Say This, Not That | When Someone Is Hurting

The moment I realize someone is hurting, I stumble. My mind slows down. My arms drop stiffly to my sides.

Oh boy, what should I say?

Even the most optimistic of people have a hard time embracing those who’ve hit rock bottom. And that’s because moments like those are rare.

Getting fired. An unexpected break-up. Losing a friend. Severe depression. Parents getting divorced. Death of a loved one.

It’s a staggering pain that sticks deep within the skin, one that takes months, if not years, to recover. And when you’re their one and only savior to alleviate this suffering, every word you say matters. And what’s been said cannot be undone. Or forgotten.

So next time think carefully before you fill the silence with the wrong words. Because the last thing you want is to hurt the person who’s looking up to you to take away their pain.

That said, here are some phrases you should restrict yourself from saying to someone who’s hurting and what to say instead.

1. Don’t say “I know what you’re going through.”

When someone’s grieving, don’t assume you know what they’re feeling, because honestly you don’t.

For example, if your friend lost his parents, you won’t help him by saying, “I know what you’re going through. It’ll pass.”

Reciprocating someone’s experience is good if it’s positive. But in more delicate situations, this response makes you look insensitive and cold-hearted. Don’t treat someone’s pain as something that’s easy to overcome.

Say this “I can’t imagine how hard this must be for you, but you’re strong for telling me”

Be honest about how you feel. Even if you don’t know how tough it must’ve been for them, say it. It’s better than pretending like you do. Just make sure you back up your honest feelings with an empowering statement that bolsters their courage to open up their feelings. They’ll feel stronger inside.

2. Never use the words “It could be worse.”

This is probably one of the most thoughtless things you can say, even though it’s true. Yes, something worse can happen compared to our current situation, but what good would that bring if you mention that?

For example, if your boss’s son got arrested, don’t tell him, “It could’ve been worse — what if he was badly injured?”

You’ll bring in more unnecessary agony than what’s already there, even though you’re only trying to alleviate the gravity of the situation.

Say this “When all this is over, I’ll still be here and so will you.”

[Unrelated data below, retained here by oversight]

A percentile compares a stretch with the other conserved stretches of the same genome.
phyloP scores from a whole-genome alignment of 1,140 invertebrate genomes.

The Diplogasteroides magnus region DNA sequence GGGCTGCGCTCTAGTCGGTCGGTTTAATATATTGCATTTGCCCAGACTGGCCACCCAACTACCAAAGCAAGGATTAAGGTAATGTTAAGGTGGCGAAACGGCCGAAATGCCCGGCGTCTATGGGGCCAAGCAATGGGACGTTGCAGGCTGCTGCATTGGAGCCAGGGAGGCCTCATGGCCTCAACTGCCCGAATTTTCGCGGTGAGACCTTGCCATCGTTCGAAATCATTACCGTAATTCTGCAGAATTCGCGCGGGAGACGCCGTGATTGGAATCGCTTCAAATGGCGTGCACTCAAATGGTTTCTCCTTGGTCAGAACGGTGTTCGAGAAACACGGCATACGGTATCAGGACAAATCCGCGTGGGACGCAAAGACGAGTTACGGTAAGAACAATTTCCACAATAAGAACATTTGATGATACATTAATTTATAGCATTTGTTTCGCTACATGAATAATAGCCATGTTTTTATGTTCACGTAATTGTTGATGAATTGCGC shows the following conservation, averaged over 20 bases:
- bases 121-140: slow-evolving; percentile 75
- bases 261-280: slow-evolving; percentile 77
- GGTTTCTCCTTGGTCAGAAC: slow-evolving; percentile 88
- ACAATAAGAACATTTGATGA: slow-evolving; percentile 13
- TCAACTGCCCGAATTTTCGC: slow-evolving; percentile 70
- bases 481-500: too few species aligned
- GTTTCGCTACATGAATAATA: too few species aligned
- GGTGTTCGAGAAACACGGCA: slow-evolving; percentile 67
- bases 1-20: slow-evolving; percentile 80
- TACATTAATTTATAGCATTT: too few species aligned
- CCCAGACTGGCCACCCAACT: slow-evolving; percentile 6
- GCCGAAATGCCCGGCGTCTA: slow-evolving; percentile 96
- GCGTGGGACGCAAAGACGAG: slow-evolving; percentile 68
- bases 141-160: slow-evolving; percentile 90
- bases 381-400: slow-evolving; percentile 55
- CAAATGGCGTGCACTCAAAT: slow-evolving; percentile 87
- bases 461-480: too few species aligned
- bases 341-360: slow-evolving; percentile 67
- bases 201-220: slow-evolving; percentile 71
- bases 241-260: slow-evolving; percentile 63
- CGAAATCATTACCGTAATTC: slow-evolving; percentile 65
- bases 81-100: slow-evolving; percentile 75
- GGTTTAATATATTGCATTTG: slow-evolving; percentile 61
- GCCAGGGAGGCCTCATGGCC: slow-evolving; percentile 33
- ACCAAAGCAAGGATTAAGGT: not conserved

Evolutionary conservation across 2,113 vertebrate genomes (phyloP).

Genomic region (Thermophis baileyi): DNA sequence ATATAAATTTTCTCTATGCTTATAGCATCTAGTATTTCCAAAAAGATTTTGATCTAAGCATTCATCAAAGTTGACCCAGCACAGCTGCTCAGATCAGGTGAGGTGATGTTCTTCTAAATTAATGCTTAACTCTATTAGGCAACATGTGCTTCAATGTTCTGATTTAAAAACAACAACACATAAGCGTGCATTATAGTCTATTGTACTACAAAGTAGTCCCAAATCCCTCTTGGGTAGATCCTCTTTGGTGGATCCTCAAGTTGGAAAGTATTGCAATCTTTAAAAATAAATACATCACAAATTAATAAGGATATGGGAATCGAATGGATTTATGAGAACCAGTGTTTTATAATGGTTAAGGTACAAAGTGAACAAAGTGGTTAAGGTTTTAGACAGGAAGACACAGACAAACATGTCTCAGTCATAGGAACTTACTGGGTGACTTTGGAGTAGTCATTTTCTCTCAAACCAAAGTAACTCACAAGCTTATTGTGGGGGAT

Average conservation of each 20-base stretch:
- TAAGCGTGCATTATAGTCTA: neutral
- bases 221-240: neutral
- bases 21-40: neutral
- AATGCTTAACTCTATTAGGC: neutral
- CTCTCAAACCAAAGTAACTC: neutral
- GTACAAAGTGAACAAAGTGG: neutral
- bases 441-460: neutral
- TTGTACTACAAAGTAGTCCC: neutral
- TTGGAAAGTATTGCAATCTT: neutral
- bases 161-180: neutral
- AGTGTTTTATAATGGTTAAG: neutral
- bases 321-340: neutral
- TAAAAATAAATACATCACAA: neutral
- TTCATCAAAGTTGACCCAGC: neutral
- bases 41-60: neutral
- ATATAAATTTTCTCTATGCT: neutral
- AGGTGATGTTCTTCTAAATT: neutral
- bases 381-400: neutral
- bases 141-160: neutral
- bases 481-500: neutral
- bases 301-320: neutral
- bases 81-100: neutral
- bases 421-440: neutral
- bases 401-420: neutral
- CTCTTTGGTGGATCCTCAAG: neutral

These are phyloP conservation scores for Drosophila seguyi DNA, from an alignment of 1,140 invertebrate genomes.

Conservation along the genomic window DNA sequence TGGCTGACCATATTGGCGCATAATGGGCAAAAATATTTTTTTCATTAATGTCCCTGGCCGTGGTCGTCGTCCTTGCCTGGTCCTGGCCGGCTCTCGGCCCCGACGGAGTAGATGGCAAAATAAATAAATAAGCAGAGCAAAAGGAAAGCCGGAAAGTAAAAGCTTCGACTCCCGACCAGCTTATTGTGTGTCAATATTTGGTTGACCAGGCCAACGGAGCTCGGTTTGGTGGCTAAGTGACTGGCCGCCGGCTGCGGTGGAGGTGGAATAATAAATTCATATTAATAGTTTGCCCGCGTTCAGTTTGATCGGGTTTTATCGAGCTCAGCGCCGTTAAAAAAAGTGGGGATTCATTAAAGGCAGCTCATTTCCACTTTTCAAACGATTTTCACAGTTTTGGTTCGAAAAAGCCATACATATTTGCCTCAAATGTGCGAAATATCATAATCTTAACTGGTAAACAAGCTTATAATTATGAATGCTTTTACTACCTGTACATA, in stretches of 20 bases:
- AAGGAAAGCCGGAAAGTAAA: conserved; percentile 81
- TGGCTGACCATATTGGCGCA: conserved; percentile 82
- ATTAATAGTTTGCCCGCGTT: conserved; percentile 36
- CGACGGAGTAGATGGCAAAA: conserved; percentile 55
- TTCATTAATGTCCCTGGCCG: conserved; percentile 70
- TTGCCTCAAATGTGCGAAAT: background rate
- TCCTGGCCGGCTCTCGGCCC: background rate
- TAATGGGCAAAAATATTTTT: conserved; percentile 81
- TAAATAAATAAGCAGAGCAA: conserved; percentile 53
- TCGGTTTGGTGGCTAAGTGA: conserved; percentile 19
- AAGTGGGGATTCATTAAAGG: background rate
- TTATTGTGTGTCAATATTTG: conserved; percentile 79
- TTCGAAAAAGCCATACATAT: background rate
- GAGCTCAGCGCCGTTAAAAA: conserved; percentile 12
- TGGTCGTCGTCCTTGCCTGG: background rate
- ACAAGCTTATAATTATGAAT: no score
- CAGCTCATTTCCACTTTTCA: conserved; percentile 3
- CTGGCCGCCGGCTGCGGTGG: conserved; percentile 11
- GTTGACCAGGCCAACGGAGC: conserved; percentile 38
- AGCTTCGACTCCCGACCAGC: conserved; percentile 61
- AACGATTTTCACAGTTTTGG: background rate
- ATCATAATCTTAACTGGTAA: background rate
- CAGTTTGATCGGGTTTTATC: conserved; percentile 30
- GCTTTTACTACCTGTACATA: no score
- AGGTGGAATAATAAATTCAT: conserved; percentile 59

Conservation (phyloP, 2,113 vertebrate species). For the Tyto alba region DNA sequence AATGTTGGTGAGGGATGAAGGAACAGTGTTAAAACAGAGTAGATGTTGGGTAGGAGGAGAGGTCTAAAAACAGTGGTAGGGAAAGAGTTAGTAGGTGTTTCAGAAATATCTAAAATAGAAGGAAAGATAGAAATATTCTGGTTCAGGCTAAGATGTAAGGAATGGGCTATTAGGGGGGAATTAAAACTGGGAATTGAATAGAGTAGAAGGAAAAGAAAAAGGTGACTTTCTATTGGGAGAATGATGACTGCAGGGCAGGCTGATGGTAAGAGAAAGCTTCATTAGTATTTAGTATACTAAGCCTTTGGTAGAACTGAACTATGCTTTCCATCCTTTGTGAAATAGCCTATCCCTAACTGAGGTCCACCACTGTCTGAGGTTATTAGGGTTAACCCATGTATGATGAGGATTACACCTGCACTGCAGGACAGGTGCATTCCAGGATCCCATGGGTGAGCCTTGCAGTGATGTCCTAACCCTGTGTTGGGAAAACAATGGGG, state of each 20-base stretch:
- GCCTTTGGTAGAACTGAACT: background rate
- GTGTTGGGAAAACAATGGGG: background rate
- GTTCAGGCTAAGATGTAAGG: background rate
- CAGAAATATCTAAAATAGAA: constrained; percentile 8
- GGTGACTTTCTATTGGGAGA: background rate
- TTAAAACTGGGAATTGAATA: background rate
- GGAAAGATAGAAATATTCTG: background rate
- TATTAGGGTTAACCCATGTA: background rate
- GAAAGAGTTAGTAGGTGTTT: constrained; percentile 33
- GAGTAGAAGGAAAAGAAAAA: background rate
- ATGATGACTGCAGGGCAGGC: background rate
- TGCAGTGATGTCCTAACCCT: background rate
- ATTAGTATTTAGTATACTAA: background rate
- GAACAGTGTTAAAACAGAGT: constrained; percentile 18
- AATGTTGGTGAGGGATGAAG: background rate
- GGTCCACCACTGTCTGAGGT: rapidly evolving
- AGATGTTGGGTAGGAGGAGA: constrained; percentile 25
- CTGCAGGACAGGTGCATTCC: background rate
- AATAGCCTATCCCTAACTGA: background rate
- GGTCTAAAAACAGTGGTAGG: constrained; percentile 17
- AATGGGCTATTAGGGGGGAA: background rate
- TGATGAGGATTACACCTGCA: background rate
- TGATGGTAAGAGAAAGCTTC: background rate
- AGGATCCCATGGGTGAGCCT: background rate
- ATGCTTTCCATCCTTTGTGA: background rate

People who feel hurt often feel alone. That’s why we always seek our friends and family, because they’re simply there to help when we feel our lowest. So reconfirm that you’ll be there for them, during their hardship and after.

3. Avoid saying “Everything happens for a reason.”

As well-meaning as this phrase goes, it’s got zero value. Actually worst — you’re reinforcing the idea that there IS a reason “why” something horrible happened. And this just brings the mood down.

In truth, you’re not solving anything by saying this. You’re only dodging the bullet and becoming ignorant to the person’s feelings.

Say this “I wish I had something to say that’d take away the pain, but I don’t. But I’m here to listen.”

Sometimes, it’s better not to say anything and just listen. It allows them to open up their feelings and feel more connected with you — physically and mentally.

4. Don’t say “If you need anything, just call me.”

They called you, didn’t they? If you leave them with the problem, they’re only going to feel worse because you couldn’t help them at that moment. It’s better to fix problems early on before they intensify into a nastier breakdown.

Say this “How can I help?”

Be proactive as their support. Do their dishes, walk their dog, buy some take-out, give them a hug. If they reject your help, ask them what you can do to help. It’s small things like these that work wonders when the going gets tough. And even if they don’t show their appreciation for your efforts, it does make a difference in how they feel.

We all have something in common here: wanting to be a hero when someone’s hurting. Be there. Listen. Show support. These are the best ways to show that you’re there when they need it most.

It’s your turn now. How did the people closest to you help you when you were grieving?

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